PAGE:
In the tech sector, Apple and Samsung have been notable for their competitive ads, sometimes showcasing the superiority of their products over the other in a cheeky manner.

Backdrop: The 21st century saw technology becoming an inseparable part of our lives. Leading the charge in the smartphone revolution were two giants: Apple’s iPhone and Samsung’s Galaxy series.

Apple’s Opening: Apple, with its iPhone, revolutionized the smartphone industry. With a sleek design, user-friendly interface, and the iconic apple logo, iPhones quickly became a status symbol.

Samsung’s Gambit: Samsung, not to be left behind, introduced the Galaxy series. They directly challenged Apple with ads showcasing features the iPhone lacked at the time, like a larger screen or a stylus. Remember the ad where they poked fun at iPhone lovers waiting in long lines, only to be wowed by features of the passing Samsung user’s phone?

The Battles: While ad campaigns were one thing, the tussle took another dimension when Apple sued Samsung for patent infringement, leading to a long legal battle.

Story’s Moral: In the world of tech, innovation is king. While Apple and Samsung continue their rivalry, it’s the consumer who wins, benefiting from the rapid advancements and features each brand introduces in a bid to outdo the other.

Coffee Clash: Starbucks vs. Dunkin’

Source: Apple Podcasts

This clash got so much attention that there is a popular podcast published on Apple Podcasts’ Business wars series that discusses the rivalry in great detail.

Backdrop: With morning routines across America deeply intertwined with a cup of coffee, two brands emerged as the forerunners of the café culture – Starbucks, with its sophisticated brews and lounges, and Dunkin’ (formerly Dunkin’ Donuts) with its no-nonsense, everyman approach to coffee.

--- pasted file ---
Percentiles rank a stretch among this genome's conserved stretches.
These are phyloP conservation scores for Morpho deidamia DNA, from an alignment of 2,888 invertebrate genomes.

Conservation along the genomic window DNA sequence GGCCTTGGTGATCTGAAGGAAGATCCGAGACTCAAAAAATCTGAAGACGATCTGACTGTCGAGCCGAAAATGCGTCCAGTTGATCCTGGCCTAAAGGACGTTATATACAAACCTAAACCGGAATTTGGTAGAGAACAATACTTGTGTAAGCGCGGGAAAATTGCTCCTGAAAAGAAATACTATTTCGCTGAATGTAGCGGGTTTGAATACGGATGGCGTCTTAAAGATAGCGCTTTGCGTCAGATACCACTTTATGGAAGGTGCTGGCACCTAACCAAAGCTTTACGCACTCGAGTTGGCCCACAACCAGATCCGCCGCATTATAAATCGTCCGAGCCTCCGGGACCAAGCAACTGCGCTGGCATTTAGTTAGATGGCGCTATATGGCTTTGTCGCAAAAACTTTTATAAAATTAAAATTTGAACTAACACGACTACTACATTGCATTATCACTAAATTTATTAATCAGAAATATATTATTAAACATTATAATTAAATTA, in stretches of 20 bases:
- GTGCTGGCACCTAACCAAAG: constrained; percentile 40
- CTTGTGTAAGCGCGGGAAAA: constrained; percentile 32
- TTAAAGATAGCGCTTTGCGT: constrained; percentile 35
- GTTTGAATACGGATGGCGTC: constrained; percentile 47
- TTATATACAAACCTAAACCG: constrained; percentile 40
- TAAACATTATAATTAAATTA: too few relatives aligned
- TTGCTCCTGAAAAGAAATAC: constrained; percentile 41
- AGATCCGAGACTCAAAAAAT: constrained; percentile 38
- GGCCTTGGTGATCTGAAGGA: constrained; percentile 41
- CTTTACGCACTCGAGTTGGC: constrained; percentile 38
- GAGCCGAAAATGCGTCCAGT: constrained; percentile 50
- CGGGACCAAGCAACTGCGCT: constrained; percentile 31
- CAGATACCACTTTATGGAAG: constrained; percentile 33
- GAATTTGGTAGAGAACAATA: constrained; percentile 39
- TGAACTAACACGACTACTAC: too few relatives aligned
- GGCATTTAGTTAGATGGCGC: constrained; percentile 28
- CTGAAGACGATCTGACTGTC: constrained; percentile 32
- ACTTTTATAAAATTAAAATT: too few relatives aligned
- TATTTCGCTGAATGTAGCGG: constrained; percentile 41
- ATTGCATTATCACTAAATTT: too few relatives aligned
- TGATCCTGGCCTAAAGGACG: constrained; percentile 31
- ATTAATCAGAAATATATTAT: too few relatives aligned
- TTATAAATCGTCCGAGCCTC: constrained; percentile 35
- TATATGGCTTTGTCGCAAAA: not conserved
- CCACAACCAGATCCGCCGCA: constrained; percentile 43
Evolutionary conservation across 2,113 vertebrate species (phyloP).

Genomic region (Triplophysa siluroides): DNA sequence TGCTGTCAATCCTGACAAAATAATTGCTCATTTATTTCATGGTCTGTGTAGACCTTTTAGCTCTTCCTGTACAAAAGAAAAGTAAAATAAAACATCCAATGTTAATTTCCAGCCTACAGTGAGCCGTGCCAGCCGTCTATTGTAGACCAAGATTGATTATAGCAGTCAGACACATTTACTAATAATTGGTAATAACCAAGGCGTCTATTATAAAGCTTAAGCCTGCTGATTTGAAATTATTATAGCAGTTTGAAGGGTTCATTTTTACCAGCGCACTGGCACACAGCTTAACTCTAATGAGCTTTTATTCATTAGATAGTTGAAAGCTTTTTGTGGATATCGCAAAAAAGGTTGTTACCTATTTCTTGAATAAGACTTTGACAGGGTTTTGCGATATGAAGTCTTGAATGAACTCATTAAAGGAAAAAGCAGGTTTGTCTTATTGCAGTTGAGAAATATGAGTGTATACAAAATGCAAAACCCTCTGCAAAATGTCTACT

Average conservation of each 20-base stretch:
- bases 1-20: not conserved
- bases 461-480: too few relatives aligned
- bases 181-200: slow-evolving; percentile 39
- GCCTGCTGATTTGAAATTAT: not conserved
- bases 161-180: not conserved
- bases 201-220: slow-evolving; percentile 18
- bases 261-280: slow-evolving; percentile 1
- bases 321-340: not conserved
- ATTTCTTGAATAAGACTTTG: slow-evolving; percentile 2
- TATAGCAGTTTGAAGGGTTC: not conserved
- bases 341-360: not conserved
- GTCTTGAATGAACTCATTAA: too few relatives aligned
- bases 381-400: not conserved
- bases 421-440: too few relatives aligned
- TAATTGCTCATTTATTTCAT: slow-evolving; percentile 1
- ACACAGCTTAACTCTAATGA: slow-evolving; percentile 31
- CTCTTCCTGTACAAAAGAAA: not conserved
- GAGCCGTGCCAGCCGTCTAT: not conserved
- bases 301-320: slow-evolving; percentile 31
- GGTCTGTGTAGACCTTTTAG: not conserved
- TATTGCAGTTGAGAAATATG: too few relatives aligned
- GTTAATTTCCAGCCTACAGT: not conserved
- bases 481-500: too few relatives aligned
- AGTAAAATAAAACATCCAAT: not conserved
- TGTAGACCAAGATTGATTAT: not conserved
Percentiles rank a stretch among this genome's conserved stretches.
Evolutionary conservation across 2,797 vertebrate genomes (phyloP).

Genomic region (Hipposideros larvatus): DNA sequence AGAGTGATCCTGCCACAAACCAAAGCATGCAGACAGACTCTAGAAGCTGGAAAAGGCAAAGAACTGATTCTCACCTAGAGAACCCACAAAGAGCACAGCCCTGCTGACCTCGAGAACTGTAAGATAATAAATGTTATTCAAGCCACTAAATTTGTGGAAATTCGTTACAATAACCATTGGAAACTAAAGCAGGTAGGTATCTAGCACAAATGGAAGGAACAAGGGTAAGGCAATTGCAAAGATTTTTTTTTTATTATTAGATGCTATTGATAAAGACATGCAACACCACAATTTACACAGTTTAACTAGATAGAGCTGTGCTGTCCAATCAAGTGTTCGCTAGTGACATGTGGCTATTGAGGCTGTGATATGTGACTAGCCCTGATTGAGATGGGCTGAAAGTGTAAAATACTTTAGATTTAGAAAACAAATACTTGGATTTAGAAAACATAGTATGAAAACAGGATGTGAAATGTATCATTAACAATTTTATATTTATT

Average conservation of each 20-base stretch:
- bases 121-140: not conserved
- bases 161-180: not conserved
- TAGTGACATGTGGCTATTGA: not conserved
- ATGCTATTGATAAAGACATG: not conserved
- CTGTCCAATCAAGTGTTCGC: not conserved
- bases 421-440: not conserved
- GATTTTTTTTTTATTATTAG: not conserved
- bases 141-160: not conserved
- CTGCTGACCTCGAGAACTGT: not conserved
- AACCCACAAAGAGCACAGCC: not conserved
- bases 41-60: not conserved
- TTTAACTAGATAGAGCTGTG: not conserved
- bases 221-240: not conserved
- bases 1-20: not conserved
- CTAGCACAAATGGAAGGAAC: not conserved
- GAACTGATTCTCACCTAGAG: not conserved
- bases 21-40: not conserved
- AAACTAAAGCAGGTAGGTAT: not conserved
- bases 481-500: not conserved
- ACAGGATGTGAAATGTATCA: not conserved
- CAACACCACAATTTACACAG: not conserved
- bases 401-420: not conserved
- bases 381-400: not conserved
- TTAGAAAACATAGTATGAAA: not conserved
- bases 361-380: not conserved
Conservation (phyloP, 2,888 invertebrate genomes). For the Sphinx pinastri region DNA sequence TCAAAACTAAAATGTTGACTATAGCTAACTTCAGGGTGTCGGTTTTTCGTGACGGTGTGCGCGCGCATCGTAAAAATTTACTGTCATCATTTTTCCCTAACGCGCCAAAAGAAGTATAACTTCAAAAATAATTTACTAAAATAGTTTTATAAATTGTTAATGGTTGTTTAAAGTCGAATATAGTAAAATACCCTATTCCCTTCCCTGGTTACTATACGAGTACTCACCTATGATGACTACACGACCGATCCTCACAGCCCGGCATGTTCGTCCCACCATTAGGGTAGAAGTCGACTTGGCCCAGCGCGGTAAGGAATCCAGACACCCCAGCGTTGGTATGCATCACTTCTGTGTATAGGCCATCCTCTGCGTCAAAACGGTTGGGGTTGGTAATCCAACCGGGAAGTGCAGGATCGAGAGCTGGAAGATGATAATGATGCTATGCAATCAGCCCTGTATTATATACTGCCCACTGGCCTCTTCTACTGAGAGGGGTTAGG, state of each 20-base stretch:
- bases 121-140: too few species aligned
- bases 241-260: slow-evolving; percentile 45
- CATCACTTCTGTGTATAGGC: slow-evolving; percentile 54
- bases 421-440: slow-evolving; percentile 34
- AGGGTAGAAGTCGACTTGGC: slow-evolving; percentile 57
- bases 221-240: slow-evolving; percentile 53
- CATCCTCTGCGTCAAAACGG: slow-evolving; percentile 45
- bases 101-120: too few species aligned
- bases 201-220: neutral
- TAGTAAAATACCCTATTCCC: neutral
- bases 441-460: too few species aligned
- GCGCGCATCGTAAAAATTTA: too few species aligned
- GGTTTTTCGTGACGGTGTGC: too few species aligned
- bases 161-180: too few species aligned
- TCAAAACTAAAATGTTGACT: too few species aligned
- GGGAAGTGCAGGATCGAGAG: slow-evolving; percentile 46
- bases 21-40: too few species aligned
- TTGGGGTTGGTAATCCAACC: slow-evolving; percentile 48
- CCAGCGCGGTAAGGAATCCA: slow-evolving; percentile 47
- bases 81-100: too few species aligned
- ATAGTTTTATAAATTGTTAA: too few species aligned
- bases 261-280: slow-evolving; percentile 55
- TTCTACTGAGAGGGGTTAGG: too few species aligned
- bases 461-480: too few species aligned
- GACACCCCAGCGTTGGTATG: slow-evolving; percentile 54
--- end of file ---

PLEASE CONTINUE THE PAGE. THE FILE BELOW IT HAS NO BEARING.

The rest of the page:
Starbucks’ Sophistication: Starbucks positioned itself as a premium coffee brand. Beyond just coffee, Starbucks sold an experience – a third place between work and home. With jazz playing in the background and baristas crafting artisanal lattes, Starbucks catered to those who sought a higher-end coffee experience.

Dunkin’s Democratic Approach: Dunkin’, on the other hand, positioned itself as the coffee for the masses. With slogans like “America runs on Dunkin’,” they focused on delivering quick, delicious coffee without the frills. Their ads often had a friendly jibe at the complicated orders one might place at Starbucks.

Story’s Moral: Coffee became more than just a beverage. It became an identity. Whether you were a ‘Venti Caramel Macchiato’ person or a ‘Large Dunkin’ Black,’ your coffee choice became a statement, thanks to these two brands.

Footwear Showdown: Adidas vs. Nike

Source: Shaun Lucas/Industry Dive; Getty Images

A popular feud that always leaves the customers confused which footwear brand they should go for especially the ones who are first time shoppers.

Read the full story by Marketing Dive

Backdrop: In the world of sports gear, two brands raced ahead of the pack – Adidas, the European stalwart with its rich history, and Nike, the American dream story with its iconic swoosh.

Nike’s Narrative: With their “Just Do It” slogan, Nike crafted a narrative of empowerment, resilience, and achieving dreams. They partnered with global athletes, from Michael Jordan to LeBron James, embedding themselves in the very fabric of sports culture.

Adidas’ Angle: Adidas, with its three stripes, tapped into its European football (soccer) roots, collaborating with legends like David Beckham. They also leveraged pop culture, partnering with artists and influencers, ensuring they stayed relevant in both the sports and fashion arenas.

The Friendly Feud: Over the decades, these brands have taken jabs at each other, either directly or subtly. Remember when Adidas took a dig with “Impossible is Nothing”?

Story’s Moral: Passion, perseverance, and understanding your roots are vital. Both brands, while competing, have cemented their places in the global culture, each with a distinct voice and identity.

Streaming Skirmish: Netflix vs. Hulu

Source: Tom’s guide

Backdrop: As the 21st century progressed, traditional television saw a decline, giving rise to on-demand streaming. Two major players, Netflix and Hulu, vied for the binge-watcher’s attention.